The thing everyone seems to talk about with the moon landings is the idea of the whole world stopping to watch. It was a mission that overcame nationalism, it wasn’t "America" putting a man on the moon, it was "Us" – humankind. With Rosetta, the whole world not only watched but they were part of a real-time conversation with mission control.

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Gene responsible for cholesterol production could lead to potatoes with lower toxin levels

Written By: admin - Nov• 22•14

In many parts of the world, potatoes are a reliable dietary staple. However, potato plants also produce the toxins solanine and chaconine, which can protect growing sprouts from potential predators such as insects and fungi. These toxins, known as steroidal glycoalkaloids (SGAs), occur at very low levels in the edible tubers, but their levels in green skin and sprouts can be highly poisonous and even deadly to humans.

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Cohesin molecule safeguards cell division

Written By: admin - Nov• 22•14

The cohesin molecule ensures the proper distribution of DNA during cell division. Scientists at the Research Institute of Molecular Pathology (IMP) in Vienna can now prove the concept of its carabiner-like function by visualizing for the first time the open form of the complex. The journal Science publishes the new findings in its current issue.

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Erosion may trigger earthquakes

Written By: admin - Nov• 22•14

Researchers from laboratories at Géosciences Rennes (CNRS/Université de Rennes 1), Géosciences Montpellier (CNRS/Université de Montpellier 2) and Institut de Physique du Globe de Paris (CNRS/IPGP/Université Paris Diderot), in collaboration with a scientist in Taiwan, have shown that surface processes, i.e. erosion and sedimentation, may trigger shallow earthquakes (less than five kilometers deep) and favor the rupture of large deep earthquakes up to the surface. Although plate tectonics was generally thought to be the only persistent mechanism able to influence fault activity, it appears that surface processes also increase stresses on active faults, such as those in Taiwan, one of the world’s most seismic regions. The work is published in Nature Communications on 21 November 2014.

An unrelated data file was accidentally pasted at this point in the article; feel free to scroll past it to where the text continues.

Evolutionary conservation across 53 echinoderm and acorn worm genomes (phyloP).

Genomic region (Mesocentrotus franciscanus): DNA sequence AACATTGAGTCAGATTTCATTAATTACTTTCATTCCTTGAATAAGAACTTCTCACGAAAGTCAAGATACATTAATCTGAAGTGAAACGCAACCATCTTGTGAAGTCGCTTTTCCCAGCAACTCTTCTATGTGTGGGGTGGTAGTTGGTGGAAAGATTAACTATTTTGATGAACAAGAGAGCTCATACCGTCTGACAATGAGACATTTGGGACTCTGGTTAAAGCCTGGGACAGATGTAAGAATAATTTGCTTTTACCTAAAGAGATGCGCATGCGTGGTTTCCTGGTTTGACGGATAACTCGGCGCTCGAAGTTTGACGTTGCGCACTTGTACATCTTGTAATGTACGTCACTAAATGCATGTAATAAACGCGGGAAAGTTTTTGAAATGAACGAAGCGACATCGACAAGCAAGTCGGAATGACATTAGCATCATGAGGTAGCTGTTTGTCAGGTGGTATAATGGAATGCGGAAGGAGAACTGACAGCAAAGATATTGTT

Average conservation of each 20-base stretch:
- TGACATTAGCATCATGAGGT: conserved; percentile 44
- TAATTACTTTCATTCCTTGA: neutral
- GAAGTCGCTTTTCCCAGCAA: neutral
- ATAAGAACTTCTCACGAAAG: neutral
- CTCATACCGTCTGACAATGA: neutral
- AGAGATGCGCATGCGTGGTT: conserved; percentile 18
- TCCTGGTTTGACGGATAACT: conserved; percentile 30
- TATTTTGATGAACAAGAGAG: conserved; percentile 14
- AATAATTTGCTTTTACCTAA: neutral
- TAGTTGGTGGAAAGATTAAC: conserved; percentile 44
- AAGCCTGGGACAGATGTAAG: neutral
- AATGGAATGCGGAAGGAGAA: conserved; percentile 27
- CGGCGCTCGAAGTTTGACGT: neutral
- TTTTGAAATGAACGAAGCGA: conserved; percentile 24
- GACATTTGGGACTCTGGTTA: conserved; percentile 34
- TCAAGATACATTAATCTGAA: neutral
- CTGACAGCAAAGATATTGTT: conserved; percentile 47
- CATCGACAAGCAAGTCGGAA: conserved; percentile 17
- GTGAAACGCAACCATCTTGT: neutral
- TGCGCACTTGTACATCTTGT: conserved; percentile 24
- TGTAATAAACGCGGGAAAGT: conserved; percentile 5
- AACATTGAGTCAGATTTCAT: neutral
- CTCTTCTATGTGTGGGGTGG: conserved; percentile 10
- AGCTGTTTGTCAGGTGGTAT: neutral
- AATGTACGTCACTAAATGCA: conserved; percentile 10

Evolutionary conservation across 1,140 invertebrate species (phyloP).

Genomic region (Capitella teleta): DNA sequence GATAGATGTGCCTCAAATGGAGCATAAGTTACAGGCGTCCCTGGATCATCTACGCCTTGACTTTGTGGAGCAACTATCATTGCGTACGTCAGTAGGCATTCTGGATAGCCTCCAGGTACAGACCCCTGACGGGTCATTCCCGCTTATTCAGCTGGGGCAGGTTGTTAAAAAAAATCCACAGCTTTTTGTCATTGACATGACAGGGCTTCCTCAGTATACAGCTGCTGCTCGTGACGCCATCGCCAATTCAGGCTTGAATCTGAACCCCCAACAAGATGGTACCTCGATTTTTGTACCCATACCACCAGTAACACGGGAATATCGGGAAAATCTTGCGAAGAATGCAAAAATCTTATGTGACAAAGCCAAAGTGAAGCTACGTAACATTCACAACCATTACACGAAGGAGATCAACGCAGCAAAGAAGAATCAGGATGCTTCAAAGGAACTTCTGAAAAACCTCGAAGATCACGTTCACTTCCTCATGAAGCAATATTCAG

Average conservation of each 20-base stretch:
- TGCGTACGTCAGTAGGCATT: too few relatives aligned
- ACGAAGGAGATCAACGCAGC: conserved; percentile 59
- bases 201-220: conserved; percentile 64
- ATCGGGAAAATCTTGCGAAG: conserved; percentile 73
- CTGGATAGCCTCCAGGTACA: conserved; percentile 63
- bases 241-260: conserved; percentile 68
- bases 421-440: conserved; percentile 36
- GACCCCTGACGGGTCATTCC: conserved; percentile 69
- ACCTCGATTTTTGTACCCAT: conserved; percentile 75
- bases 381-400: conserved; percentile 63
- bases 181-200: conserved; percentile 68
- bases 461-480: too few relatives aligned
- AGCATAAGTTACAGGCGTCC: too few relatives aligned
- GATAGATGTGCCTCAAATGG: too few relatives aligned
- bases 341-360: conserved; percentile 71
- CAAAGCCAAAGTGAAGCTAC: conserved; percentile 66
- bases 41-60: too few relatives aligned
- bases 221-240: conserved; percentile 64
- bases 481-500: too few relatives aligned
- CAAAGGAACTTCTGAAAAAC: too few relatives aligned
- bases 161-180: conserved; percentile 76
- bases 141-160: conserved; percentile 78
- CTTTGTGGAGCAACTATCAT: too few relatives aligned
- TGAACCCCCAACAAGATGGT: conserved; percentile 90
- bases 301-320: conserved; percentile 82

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Laser scanning accurately ‘weighs’ trees

Written By: admin - Nov• 22•14

A terrestrial laser scanning technique that allows the structure of vegetation to be 3D-mapped to the millimetre is more accurate in determining the biomass of trees and carbon stocks in forests than current methods, according to new research involving UCL.

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3Qs: Game theory and global climate talks

Written By: admin - Nov• 22•14

Last week, China and the United States announced an ambitious climate agreement aimed at reducing carbon emissions in both countries, a pledge that marks the first time that China has agreed to stop its growing emissions. Leaders of both nations hope the agreement will lead to a global consensus on emissions reduction, with one senior official in the Obama administration saying that the deal "will signal to countries around the world that this negotiation has serious legs and there is a real chance of this coming together."

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Researchers study impact of power prosthetic failures on amputees

Written By: admin - Nov• 22•14

Powered lower limb prosthetics hold promise for improving the mobility of amputees, but errors in the technology may also cause some users to stumble or fall. New research examines exactly what happens when these technologies fail, with the goal of developing a new generation of more robust powered prostheses.

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Bits Blog: Malicious Software Said to Spread on Android Phones

Written By: admin - Nov• 22•14

Lookout, a security company, says it has been tracking malware that over the last two years has become more sophisticated as it hit millions of devices.

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Jumping hurdles in the RNA world

Written By: admin - Nov• 22•14